|Daniel Prieto dreams of going to medical school someday.
But right now, the 21-year-old Apopka man has set his sights on becoming a nurse.
"Medical school is so expensive and hard to get into," Prieto said, "so I thought, 'Maybe I'll get into nursing, in case things don't go the way I planned.' "
He is one of a growing number of men who are turning to the profession. And as the economy falters, Prieto and others are also finding that there's a bonus in the nursing field: The job is recession-proof.
"You don't make as much as a doctor makes, but it's a pretty good income," said Prieto. "That was definitely a factor."
At Seminole Community College, school administrators have seen a spike in the number of men applying to the nursing program, jumping from 32 to 58 during the past year. "I've been teaching for 18 years and have never seen anything like this," said Cheryl Cicotti, the college's director of nursing. "There's a tremendous amount of male interest."
For a state facing a critical shortage of nurses, that's good news. In its 2007 Nurse Employer Survey, the Florida Center for Nursing reported more than 5,000 vacant positions.
Change has been slowly coming to the nursing field. From 1980 to 2000, the percentage of males among U.S. registered nurses doubled -- from 2.7 percent to an estimated 5.4 percent. Today, 6 percent of the nation's nurses are men.
In Florida 9.4 percent of the state's registered nurses are men, according to a 2007 report from the Florida Center for Nursing.
But there is growing interest at community colleges. In 2001, only 8 percent of the students enrolled in the region's three largest nursing programs -- at Valencia, the University of Central Florida and Seminole Community College -- were men.
Today, 13.5 percent of Valencia's beginning nursing students are men. And at SCC, 18 percent of the applicants this fall were men. "I think one reason for the number of men is the economy," said Cicotti. "Nursing is one profession where you can find a job in any city that you go to. And it's a well-paid job."
The median income for registered nurses was $57,280 in 2006, according to the Bureau of Labor Statistics.
Yet there aren't enough nurses to keep up with vacancies created by turnover and retirements. So in April, Workforce Central Florida partnered with three Orlando-area hospitals -- Florida Hospital, Health Central and Orlando Health -- to sponsor an advertising and education campaign titled, "Are You Man Enough to Be a Nurse?"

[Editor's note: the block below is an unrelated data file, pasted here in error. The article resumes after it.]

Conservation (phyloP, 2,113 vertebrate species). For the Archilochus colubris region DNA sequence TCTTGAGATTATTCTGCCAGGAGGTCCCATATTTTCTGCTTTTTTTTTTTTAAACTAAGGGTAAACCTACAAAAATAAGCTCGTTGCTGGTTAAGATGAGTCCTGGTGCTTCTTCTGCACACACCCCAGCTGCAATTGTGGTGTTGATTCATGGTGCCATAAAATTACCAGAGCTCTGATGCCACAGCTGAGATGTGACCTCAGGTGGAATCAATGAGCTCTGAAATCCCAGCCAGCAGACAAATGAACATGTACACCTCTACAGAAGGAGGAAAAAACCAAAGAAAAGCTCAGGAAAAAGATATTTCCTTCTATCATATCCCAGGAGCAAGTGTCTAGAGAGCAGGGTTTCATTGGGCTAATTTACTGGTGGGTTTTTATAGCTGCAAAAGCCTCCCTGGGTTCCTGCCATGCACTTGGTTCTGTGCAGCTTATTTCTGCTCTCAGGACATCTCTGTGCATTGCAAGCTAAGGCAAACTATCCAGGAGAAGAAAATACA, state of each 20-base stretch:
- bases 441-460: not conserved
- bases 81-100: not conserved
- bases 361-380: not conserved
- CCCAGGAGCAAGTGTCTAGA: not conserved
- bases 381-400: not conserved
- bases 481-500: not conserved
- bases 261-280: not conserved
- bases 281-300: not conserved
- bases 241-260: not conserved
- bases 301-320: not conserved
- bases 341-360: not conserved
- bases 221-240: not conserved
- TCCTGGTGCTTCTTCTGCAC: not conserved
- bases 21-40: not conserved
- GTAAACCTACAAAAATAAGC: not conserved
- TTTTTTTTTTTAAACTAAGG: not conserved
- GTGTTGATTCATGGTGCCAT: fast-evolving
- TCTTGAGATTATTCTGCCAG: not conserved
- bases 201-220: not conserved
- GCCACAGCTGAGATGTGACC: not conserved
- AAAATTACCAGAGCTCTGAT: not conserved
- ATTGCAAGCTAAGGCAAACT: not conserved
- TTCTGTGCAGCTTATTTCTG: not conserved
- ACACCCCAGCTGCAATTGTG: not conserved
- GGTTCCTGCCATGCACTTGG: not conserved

The campaign features billboards, ads and posters of male nurses who also happen to be Harley riders, sky divers, skateboarders and deep-sea divers in their spare time. The campaign, which has been tried throughout the country, is aimed at students and men interested in changing careers.
Area schools, such as UCF and Valencia Community College, report that interest among men has increased, though they haven't yet seen spikes in enrollment that SCC has experienced, said Kimberly Cornett of Workforce Central Florida.
"Men are going into nursing because it's a stable job and it's economy-proof," said Jerry Lucas, 43, an Indiana emergency-room nurse and publisher of Male Nurse Magazine. "The field is still dominated by women, but we need to start looking at how we get more men in there."
Nursing student Steve Olah became interested in nursing while his father was in an intensive-care unit two years ago.
After he enrolled in SCC's nursing program, "I realized that I have an aptitude for it, but it's more than just a technical aptitude. I'm enjoying taking care of people," said Olah, 41, of Deltona.
After Olah earns his bachelor's degree in nursing in 2009, he hopes to work in a critical care unit, such as an ICU or a cardiac unit. Eventually, he would like to become a certified nurse-anesthetist.
"It's always nice to have a job that's recession-proof," Olah said, "but there are so many directions that this one degree can take you toward. The opportunity is unbelievable."source
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